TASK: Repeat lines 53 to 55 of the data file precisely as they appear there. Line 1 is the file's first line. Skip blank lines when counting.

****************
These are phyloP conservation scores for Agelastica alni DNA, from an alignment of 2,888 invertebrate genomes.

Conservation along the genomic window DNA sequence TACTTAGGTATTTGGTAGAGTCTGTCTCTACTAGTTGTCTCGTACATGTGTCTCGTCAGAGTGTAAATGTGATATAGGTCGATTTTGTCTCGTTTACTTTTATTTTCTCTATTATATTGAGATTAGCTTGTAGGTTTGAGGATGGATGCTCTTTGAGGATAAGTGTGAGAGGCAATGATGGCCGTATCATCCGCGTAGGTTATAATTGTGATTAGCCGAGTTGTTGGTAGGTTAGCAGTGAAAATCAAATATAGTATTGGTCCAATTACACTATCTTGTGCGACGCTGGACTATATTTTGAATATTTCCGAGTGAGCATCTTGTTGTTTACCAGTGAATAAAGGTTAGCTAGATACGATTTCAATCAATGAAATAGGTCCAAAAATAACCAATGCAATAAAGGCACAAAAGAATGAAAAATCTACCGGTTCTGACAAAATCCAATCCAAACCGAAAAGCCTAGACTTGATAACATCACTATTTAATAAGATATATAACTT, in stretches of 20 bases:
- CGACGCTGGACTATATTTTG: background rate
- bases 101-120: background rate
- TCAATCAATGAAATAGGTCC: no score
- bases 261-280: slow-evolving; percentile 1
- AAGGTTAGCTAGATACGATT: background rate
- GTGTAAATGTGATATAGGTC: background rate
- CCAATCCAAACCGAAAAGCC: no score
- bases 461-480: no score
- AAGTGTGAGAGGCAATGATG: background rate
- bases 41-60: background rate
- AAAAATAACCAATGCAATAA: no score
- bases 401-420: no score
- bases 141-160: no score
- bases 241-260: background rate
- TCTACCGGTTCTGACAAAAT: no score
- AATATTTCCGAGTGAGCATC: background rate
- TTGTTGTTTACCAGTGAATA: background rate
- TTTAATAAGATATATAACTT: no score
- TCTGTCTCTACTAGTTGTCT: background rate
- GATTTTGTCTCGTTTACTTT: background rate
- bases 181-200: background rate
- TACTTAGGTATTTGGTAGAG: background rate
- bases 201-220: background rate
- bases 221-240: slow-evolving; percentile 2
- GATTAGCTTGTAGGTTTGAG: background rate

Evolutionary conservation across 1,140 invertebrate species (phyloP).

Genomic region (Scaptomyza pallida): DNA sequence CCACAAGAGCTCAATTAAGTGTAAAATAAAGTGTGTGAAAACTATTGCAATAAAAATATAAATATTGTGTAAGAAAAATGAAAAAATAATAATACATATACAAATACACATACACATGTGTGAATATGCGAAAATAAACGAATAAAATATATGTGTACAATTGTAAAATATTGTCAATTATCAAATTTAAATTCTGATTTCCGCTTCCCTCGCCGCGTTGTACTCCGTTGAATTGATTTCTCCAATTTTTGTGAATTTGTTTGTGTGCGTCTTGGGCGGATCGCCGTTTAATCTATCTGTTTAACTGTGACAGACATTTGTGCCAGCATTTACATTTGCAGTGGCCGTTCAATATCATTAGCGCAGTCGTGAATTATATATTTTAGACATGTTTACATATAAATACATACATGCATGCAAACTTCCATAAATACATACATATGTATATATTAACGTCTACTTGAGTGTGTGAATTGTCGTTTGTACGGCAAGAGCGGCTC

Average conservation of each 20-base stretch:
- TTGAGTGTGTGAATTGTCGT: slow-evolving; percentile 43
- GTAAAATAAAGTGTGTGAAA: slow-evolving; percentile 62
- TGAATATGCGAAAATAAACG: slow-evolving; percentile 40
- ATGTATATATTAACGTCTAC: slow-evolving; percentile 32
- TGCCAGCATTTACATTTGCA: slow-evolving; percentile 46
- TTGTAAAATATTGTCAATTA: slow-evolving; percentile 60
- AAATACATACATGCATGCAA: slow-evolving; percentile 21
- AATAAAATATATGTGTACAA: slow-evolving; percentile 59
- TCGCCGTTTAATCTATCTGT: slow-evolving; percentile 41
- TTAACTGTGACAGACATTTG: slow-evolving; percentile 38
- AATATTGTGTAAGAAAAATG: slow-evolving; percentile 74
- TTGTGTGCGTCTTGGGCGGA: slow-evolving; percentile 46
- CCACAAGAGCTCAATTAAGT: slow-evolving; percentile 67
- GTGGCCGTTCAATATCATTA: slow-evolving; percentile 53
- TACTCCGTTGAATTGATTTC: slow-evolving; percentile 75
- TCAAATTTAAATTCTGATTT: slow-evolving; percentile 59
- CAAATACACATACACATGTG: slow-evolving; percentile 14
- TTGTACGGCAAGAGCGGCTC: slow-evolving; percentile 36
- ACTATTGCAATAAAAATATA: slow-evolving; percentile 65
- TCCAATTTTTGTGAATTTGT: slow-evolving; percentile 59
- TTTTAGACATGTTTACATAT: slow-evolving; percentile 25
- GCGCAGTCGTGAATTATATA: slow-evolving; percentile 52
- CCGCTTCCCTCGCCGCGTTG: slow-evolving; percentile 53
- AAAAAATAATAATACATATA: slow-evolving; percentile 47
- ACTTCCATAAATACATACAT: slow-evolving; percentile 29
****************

- CCGCTTCCCTCGCCGCGTTG: slow-evolving; percentile 53
- AAAAAATAATAATACATATA: slow-evolving; percentile 47
- ACTTCCATAAATACATACAT: slow-evolving; percentile 29